By ASHFAK BOKHARI, DAWN
A team of officials from Malaysian department of Islamic development visited several abattoirs in Lahore in the first week of this month to inspect and ensure that the meat being exported to their country was halal and safe for consumption.
Exports of meat from Punjab to Malaysia have picked up recently.
Two months ago, Malaysia’s state minister for religious affairs and domestic trade Haji Abdul Malik Kassim, while on a visit, had stated that Pakistan can play a major role in the global halal meat industry. Halal meat contributes about 16 per cent of total world trade of the commodity.
It is only in recent years that Pakistan has begun to realise the importance and export potential of halal food. In fact no Muslim country features among top 10 halal meat exporters. The market is dominated by multinationals of the western countries. According to a survey, the global Muslim population is around 1.86 billion, which constitutes 30 per cent of the total world population. The volume of overall halal products, which was $635 billion dollars in the year 2010, is estimated to have reached $2 trillion.
Pakistan ranks 18th in the production index of halal meat market and its share is only 2.9 per cent of the global output. That Pakistan can do more is evident from the fact that it has 71 million cattle heads and buffaloes and 89 million goats and sheep.
The government could help raise halal food exports by formulating sound policies in collaboration with the private sector. The existing exports are no match to the country’s annual output of halal meat or its export potential. Local businessmen estimate potential of halal products at $5 to $6 billion, if incentives are provided by the government to encourage export of good quality food products. One may note that India, not a majority Muslim country, is also an active player in the halal food market and its exports have reached $23 billion per annum.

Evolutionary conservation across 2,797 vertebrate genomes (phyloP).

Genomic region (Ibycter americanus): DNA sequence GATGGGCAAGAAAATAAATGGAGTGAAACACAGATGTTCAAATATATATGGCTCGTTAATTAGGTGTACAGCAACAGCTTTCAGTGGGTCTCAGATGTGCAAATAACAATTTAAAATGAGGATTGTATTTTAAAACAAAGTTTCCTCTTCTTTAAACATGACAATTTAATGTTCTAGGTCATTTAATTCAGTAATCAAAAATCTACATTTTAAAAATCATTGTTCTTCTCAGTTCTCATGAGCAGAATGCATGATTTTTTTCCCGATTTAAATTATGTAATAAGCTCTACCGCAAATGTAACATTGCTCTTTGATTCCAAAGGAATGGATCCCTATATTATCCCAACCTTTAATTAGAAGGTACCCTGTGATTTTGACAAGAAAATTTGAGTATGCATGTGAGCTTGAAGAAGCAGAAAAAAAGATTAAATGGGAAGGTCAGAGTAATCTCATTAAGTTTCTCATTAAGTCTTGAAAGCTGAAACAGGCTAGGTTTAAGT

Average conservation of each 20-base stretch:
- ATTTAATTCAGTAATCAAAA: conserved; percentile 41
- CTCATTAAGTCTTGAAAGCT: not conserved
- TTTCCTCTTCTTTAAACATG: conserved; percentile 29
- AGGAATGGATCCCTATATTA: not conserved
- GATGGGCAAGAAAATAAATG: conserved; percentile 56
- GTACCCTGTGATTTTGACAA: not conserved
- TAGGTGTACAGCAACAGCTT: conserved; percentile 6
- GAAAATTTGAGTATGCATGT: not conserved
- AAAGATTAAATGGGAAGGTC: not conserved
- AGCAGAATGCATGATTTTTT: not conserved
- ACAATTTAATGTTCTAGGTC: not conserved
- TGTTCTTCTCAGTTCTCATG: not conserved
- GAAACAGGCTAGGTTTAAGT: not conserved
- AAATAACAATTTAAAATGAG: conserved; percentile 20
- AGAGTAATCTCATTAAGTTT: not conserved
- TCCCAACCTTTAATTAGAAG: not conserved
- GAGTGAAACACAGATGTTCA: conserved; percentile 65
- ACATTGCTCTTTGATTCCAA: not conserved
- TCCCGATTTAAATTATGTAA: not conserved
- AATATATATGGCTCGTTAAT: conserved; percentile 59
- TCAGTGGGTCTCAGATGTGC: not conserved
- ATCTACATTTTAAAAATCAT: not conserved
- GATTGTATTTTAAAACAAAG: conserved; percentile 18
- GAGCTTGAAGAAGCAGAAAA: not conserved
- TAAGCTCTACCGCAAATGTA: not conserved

Lahore Chamber of Commerce and Industry claims that halal meat exports from Punjab have made remarkable progress over the last few years owing to positive steps taken by the provincial government.
The Punjab government has also started work on halal certification which can go a long way in further facilitating exporters of halal products. It is claimed that about 50 halal certified companies have emerged in recent past and are now engaged in export business and that there are also state-of-art halal slaughter houses in the province complying with international best practices.
Some companies are using Australian technology and their beef and mutton plants are equipped with the most updated systems available. Their main customers are from Saudi Arabia, UAE, Oman, Qatar, Kuwait, Bahrain and Iran.
However, exporters of halal food products complain of a few hardships. They demand they should not be subjected to unjustified taxes and prolonged gas and power loadshedding and be freed from bureaucratic hassles.
Pakistani exporters should also ensure that their products fully comply with the strict safety codes of meat importing countries. Many companies suffer from lack of technical know-how in processing, storing, transporting and marketing of meat and its products. It is for this reason that Halal Research Council (HRC) was recently established and empowered to issue halal certification and assurance programme.
HRC is a Pakistan-based organisation working for the development of halal industry through research, market intelligence and capacity building. It is working globally with the help of 28 partners based in several countries.
A local certification programme pursued by another such body, namely, Halal Industry Research Centre (Shariah Board) is adopting a professional approach to follow Islamic laws. The Centre employs the services of some scholars from Binoria Town, Karachi to determine correct interpretations. If the scholars see no harm in a particular business process, it means the company has complied with all the standards under Pakistan Halal Standards and is issued a certificate.
Pakistan has, meanwhile, approached food importing countries, including the European Union and Gulf countries, to seek recognition as a halal meat exporting country with specific reference to value-added chicken products.
A research report released this month says that global halal food market is set to grow at 4.44 per cent during 2012-2016. One of the key factors contributing to this market growth is the increase in the Muslim population. The market has also been witnessing increasing R&D in halal product innovations.
However, the decrease in the integrity of halal foods could pose a challenge to the growth of this market. The research report by ResearchMoz is based on an in-depth market analysis with inputs from industry experts from different countries.